Pilgrimpace's Blog


silence and interiority

Another response to the Comments on Into Santiago:

Almost twenty years ago I went to India for the first time as part of an exchange between the British and Indian Student Christian Movements.  It was an extremely powerful and formative three weeks, allowing a humbling glimpse into the lives of many people in South India, and particularly into attempts to make social and economic change in that country of extremes.

One of the things that has stayed most in my memory was an overnight visit to Saccidananda Ashram at Shantivanum in Tamil Nadu.  This Camaldolese Monastery is perhaps best known as the home of Fr Bede Griffiths for many years, but to my mind its importance is perhaps most to be sought in its foundation by Dom Henri Le Saux, the French monk who became Abhishiktanada, and who lived and wrote some of the very deepest, most painful, and most real things in Christian – Hindu dialogue.  (Click here and here for a couple of book recommendations).

Away from the bustle and lack of space of urban India, Saccidanada was a haven of peace and tranquility (although a place where justice and peace are seen as essential elements of prayer).  Talking to the monks, I asked a question about the dissonance between the noise and lack of personal space I had been experiencing, and was told a simple truth: The heart of India is silence and interiority.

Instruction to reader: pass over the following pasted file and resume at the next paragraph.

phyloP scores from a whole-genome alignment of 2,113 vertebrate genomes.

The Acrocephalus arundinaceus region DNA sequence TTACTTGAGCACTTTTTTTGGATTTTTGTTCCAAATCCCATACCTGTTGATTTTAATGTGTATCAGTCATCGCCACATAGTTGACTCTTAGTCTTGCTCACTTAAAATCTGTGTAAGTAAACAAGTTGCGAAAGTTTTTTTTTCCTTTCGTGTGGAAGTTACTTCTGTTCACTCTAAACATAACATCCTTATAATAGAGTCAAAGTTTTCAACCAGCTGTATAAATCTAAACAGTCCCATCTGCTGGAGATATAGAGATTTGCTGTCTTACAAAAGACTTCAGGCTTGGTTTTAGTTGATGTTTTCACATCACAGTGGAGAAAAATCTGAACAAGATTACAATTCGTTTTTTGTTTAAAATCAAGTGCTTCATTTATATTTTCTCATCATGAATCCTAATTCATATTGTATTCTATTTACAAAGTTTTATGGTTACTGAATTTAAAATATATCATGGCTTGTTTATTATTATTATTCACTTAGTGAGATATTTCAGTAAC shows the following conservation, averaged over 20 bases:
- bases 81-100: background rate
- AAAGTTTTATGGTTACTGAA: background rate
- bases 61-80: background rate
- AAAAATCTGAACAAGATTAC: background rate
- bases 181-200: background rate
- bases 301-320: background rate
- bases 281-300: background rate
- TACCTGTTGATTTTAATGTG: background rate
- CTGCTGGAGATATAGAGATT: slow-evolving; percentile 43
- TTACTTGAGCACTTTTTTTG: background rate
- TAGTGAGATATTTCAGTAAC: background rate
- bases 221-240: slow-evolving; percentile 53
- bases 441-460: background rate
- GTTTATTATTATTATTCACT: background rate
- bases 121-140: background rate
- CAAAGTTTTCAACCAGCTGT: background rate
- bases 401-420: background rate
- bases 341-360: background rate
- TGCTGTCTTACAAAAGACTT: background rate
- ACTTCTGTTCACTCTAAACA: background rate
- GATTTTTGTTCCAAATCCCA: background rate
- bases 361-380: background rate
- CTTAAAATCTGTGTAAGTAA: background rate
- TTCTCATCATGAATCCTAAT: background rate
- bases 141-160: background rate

This was perhaps in the back of my mind when I was writing ‘Into Santiago’ , reflecting particularly on the contrast between the quietness and often silence of the walking with the noise and bustle of Santiago Cathedral and particularly the Pilgrim Mass.

I am really interested in how Robert has noticed the noise of the rain and the runners – I had originally seen them as being barriers to arriving in time for Mass, but – of course – they were noise as well, and are all a part with the noisy Mass and the quiet of prayer.

I will have one more response this has triggered, based on Kiwi Nomad’s wonderful blog of photos and reflections.  Perhaps tomorrow – hasta luego!

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